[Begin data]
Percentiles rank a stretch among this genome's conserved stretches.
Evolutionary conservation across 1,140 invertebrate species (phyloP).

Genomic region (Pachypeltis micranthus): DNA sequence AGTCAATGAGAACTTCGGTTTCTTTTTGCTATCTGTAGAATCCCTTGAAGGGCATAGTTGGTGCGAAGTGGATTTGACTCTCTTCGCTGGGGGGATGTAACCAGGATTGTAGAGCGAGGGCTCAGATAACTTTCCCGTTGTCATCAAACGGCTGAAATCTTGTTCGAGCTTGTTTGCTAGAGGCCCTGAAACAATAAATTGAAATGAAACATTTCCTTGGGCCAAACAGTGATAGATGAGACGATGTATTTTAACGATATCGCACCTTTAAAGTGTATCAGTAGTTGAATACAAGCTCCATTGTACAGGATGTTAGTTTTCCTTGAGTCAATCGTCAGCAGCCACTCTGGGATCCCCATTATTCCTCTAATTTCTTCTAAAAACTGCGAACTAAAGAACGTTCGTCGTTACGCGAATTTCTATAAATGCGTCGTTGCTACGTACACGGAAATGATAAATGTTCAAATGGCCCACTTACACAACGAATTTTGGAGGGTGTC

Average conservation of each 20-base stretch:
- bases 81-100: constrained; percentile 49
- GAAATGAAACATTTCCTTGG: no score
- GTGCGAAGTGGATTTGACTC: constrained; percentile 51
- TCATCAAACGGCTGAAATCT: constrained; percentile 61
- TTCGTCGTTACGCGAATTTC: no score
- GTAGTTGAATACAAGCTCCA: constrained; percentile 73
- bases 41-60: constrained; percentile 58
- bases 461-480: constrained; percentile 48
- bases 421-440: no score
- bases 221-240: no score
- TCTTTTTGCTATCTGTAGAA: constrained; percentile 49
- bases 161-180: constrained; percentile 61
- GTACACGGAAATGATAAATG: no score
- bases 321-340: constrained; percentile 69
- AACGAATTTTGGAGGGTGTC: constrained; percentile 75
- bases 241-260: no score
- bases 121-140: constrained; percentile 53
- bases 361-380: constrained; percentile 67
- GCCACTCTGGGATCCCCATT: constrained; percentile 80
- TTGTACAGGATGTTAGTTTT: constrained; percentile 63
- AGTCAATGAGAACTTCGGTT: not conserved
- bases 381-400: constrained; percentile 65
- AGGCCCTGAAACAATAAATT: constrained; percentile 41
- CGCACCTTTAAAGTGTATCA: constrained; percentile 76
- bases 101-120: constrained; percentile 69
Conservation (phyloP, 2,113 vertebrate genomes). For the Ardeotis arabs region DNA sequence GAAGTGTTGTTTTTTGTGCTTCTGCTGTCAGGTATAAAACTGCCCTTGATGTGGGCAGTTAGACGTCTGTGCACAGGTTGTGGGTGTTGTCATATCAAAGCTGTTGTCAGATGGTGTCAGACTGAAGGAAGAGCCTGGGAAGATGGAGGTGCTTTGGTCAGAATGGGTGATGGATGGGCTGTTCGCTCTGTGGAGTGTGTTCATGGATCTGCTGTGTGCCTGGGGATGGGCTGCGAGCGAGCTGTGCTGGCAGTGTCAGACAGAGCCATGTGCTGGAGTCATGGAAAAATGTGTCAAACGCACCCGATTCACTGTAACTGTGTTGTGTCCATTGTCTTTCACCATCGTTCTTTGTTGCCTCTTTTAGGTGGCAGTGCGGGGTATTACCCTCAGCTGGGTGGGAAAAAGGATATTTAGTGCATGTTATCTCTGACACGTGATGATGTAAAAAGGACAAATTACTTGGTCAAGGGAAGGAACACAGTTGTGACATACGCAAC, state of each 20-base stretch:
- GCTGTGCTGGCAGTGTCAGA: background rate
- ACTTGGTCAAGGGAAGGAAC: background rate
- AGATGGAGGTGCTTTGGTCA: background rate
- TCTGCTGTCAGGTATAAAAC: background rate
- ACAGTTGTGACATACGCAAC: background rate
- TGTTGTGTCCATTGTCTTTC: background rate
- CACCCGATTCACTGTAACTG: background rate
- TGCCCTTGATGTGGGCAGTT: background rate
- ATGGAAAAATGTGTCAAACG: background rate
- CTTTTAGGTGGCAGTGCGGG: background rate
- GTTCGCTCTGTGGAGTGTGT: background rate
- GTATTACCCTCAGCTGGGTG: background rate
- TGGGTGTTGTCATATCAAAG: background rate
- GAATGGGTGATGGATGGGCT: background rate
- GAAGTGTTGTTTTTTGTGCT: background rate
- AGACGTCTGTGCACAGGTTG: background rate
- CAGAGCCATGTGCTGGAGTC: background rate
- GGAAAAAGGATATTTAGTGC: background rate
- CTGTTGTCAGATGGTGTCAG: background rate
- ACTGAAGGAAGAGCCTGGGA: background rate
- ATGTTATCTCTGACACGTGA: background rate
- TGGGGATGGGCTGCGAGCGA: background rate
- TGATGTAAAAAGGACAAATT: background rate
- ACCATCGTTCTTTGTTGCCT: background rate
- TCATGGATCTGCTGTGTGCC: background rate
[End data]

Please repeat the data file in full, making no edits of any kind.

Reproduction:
Percentiles rank a stretch among this genome's conserved stretches.
Evolutionary conservation across 1,140 invertebrate species (phyloP).

Genomic region (Pachypeltis micranthus): DNA sequence AGTCAATGAGAACTTCGGTTTCTTTTTGCTATCTGTAGAATCCCTTGAAGGGCATAGTTGGTGCGAAGTGGATTTGACTCTCTTCGCTGGGGGGATGTAACCAGGATTGTAGAGCGAGGGCTCAGATAACTTTCCCGTTGTCATCAAACGGCTGAAATCTTGTTCGAGCTTGTTTGCTAGAGGCCCTGAAACAATAAATTGAAATGAAACATTTCCTTGGGCCAAACAGTGATAGATGAGACGATGTATTTTAACGATATCGCACCTTTAAAGTGTATCAGTAGTTGAATACAAGCTCCATTGTACAGGATGTTAGTTTTCCTTGAGTCAATCGTCAGCAGCCACTCTGGGATCCCCATTATTCCTCTAATTTCTTCTAAAAACTGCGAACTAAAGAACGTTCGTCGTTACGCGAATTTCTATAAATGCGTCGTTGCTACGTACACGGAAATGATAAATGTTCAAATGGCCCACTTACACAACGAATTTTGGAGGGTGTC

Average conservation of each 20-base stretch:
- bases 81-100: constrained; percentile 49
- GAAATGAAACATTTCCTTGG: no score
- GTGCGAAGTGGATTTGACTC: constrained; percentile 51
- TCATCAAACGGCTGAAATCT: constrained; percentile 61
- TTCGTCGTTACGCGAATTTC: no score
- GTAGTTGAATACAAGCTCCA: constrained; percentile 73
- bases 41-60: constrained; percentile 58
- bases 461-480: constrained; percentile 48
- bases 421-440: no score
- bases 221-240: no score
- TCTTTTTGCTATCTGTAGAA: constrained; percentile 49
- bases 161-180: constrained; percentile 61
- GTACACGGAAATGATAAATG: no score
- bases 321-340: constrained; percentile 69
- AACGAATTTTGGAGGGTGTC: constrained; percentile 75
- bases 241-260: no score
- bases 121-140: constrained; percentile 53
- bases 361-380: constrained; percentile 67
- GCCACTCTGGGATCCCCATT: constrained; percentile 80
- TTGTACAGGATGTTAGTTTT: constrained; percentile 63
- AGTCAATGAGAACTTCGGTT: not conserved
- bases 381-400: constrained; percentile 65
- AGGCCCTGAAACAATAAATT: constrained; percentile 41
- CGCACCTTTAAAGTGTATCA: constrained; percentile 76
- bases 101-120: constrained; percentile 69
Conservation (phyloP, 2,113 vertebrate genomes). For the Ardeotis arabs region DNA sequence GAAGTGTTGTTTTTTGTGCTTCTGCTGTCAGGTATAAAACTGCCCTTGATGTGGGCAGTTAGACGTCTGTGCACAGGTTGTGGGTGTTGTCATATCAAAGCTGTTGTCAGATGGTGTCAGACTGAAGGAAGAGCCTGGGAAGATGGAGGTGCTTTGGTCAGAATGGGTGATGGATGGGCTGTTCGCTCTGTGGAGTGTGTTCATGGATCTGCTGTGTGCCTGGGGATGGGCTGCGAGCGAGCTGTGCTGGCAGTGTCAGACAGAGCCATGTGCTGGAGTCATGGAAAAATGTGTCAAACGCACCCGATTCACTGTAACTGTGTTGTGTCCATTGTCTTTCACCATCGTTCTTTGTTGCCTCTTTTAGGTGGCAGTGCGGGGTATTACCCTCAGCTGGGTGGGAAAAAGGATATTTAGTGCATGTTATCTCTGACACGTGATGATGTAAAAAGGACAAATTACTTGGTCAAGGGAAGGAACACAGTTGTGACATACGCAAC, state of each 20-base stretch:
- GCTGTGCTGGCAGTGTCAGA: background rate
- ACTTGGTCAAGGGAAGGAAC: background rate
- AGATGGAGGTGCTTTGGTCA: background rate
- TCTGCTGTCAGGTATAAAAC: background rate
- ACAGTTGTGACATACGCAAC: background rate
- TGTTGTGTCCATTGTCTTTC: background rate
- CACCCGATTCACTGTAACTG: background rate
- TGCCCTTGATGTGGGCAGTT: background rate
- ATGGAAAAATGTGTCAAACG: background rate
- CTTTTAGGTGGCAGTGCGGG: background rate
- GTTCGCTCTGTGGAGTGTGT: background rate
- GTATTACCCTCAGCTGGGTG: background rate
- TGGGTGTTGTCATATCAAAG: background rate
- GAATGGGTGATGGATGGGCT: background rate
- GAAGTGTTGTTTTTTGTGCT: background rate
- AGACGTCTGTGCACAGGTTG: background rate
- CAGAGCCATGTGCTGGAGTC: background rate
- GGAAAAAGGATATTTAGTGC: background rate
- CTGTTGTCAGATGGTGTCAG: background rate
- ACTGAAGGAAGAGCCTGGGA: background rate
- ATGTTATCTCTGACACGTGA: background rate
- TGGGGATGGGCTGCGAGCGA: background rate
- TGATGTAAAAAGGACAAATT: background rate
- ACCATCGTTCTTTGTTGCCT: background rate
- TCATGGATCTGCTGTGTGCC: background rate